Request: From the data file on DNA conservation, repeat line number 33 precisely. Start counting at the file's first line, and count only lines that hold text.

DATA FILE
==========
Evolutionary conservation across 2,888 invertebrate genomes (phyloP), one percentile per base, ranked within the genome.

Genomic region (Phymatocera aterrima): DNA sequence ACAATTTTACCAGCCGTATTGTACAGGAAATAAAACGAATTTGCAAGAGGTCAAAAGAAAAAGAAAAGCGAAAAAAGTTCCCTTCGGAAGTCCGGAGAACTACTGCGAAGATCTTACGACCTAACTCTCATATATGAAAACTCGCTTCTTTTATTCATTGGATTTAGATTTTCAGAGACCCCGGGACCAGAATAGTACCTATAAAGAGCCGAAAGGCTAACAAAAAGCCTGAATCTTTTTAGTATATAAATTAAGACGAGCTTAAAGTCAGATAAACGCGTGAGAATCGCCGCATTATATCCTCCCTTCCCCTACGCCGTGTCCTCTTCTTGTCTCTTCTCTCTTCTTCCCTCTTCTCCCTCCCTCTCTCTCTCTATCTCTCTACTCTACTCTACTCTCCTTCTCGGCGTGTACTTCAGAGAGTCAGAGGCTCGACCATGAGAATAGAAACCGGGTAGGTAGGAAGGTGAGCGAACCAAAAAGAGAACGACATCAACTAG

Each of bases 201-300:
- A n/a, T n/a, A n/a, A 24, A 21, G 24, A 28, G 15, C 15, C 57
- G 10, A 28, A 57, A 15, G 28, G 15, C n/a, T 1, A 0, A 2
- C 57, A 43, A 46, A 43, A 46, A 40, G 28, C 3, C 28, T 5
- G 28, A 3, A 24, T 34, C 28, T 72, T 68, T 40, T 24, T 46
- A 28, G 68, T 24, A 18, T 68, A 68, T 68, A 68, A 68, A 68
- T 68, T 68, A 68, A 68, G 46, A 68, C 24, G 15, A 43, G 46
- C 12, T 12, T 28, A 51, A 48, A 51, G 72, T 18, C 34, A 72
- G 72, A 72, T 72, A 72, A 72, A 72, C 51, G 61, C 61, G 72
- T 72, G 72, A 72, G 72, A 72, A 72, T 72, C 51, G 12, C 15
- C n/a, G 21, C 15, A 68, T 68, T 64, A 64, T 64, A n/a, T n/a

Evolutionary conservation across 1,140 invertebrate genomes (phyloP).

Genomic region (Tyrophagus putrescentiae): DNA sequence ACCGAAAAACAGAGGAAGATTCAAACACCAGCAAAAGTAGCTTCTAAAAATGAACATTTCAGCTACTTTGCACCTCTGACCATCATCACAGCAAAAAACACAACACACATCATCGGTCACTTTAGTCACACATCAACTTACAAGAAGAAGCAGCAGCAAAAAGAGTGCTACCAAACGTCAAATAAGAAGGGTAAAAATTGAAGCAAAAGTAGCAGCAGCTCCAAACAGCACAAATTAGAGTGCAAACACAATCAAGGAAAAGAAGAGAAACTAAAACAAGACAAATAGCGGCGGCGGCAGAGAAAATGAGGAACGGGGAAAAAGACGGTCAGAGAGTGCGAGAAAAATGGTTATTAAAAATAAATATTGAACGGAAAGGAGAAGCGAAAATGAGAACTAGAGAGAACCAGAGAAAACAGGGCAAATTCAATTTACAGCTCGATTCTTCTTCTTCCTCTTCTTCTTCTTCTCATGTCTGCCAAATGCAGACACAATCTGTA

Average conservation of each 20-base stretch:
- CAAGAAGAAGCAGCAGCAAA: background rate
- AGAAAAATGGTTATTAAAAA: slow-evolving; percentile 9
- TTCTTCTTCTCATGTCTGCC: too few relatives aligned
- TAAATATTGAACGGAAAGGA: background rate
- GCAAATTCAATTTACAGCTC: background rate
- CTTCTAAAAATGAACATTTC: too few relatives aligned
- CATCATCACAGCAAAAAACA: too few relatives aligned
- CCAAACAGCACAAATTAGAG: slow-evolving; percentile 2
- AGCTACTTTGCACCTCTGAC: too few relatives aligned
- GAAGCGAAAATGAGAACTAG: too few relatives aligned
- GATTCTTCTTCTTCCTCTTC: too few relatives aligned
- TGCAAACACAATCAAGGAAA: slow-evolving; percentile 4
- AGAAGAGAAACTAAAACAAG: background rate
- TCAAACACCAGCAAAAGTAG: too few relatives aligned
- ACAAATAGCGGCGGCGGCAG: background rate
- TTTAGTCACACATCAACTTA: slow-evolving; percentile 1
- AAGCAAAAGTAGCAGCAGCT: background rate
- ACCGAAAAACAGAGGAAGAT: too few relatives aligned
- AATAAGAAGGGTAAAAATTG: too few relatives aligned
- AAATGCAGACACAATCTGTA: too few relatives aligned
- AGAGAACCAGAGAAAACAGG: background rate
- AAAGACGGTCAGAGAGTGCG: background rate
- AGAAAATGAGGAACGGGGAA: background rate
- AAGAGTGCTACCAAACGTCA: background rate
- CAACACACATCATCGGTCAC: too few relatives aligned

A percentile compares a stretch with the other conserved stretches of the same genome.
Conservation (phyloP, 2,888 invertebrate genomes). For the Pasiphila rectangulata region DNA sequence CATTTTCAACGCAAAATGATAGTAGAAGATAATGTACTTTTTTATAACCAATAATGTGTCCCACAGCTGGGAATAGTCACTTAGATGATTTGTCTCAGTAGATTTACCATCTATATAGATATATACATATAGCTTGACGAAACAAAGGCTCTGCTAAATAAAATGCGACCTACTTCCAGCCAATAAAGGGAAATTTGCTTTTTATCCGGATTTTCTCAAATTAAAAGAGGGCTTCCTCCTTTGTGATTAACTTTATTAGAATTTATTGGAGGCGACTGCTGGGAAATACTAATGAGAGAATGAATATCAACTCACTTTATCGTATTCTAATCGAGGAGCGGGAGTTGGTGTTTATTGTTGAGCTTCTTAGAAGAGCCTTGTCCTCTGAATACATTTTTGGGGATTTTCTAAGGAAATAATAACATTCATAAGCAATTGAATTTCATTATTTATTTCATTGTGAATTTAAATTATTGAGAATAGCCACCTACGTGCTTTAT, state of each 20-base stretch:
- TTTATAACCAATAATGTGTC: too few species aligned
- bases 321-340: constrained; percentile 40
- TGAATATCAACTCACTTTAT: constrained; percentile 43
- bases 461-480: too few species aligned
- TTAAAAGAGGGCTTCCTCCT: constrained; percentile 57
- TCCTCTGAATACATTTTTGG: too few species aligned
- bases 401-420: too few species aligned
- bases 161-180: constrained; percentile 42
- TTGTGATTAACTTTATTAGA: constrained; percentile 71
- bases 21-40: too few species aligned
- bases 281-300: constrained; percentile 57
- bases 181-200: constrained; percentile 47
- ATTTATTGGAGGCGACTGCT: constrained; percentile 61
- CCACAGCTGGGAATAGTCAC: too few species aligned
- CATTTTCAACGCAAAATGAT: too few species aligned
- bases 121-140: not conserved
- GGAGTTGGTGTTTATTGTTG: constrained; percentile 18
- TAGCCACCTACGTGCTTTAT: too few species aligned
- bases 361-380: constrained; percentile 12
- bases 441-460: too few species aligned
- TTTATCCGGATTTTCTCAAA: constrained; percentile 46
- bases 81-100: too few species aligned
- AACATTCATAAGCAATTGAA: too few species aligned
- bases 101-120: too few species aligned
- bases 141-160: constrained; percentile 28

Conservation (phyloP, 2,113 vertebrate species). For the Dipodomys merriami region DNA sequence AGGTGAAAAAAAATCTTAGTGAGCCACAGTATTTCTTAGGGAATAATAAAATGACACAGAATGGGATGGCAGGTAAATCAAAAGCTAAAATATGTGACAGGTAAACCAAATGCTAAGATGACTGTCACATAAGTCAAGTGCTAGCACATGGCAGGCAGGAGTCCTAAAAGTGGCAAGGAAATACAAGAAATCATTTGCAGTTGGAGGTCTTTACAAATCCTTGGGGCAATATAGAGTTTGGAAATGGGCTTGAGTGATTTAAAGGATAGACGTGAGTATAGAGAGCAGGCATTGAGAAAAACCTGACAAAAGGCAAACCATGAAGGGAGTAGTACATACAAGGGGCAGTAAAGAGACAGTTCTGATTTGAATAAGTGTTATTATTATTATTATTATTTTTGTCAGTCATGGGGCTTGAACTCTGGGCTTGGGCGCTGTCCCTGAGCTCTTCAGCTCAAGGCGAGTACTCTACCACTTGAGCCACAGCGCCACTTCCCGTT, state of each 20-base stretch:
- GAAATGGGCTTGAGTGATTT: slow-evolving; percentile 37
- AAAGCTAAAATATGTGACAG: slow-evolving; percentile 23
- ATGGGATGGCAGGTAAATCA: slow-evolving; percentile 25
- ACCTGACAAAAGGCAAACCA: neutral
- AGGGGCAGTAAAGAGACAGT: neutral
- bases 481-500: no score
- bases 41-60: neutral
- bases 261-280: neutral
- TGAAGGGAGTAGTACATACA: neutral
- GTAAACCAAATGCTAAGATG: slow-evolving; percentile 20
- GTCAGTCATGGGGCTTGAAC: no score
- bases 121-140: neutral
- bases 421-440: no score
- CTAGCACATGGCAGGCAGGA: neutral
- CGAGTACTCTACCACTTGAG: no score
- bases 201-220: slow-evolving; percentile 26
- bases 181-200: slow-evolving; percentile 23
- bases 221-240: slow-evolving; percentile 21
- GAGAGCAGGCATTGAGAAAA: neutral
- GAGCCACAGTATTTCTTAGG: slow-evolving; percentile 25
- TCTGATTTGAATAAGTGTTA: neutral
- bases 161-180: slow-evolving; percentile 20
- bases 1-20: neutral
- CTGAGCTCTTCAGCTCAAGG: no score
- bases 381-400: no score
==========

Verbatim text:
- AAGCAAAAGTAGCAGCAGCT: background rate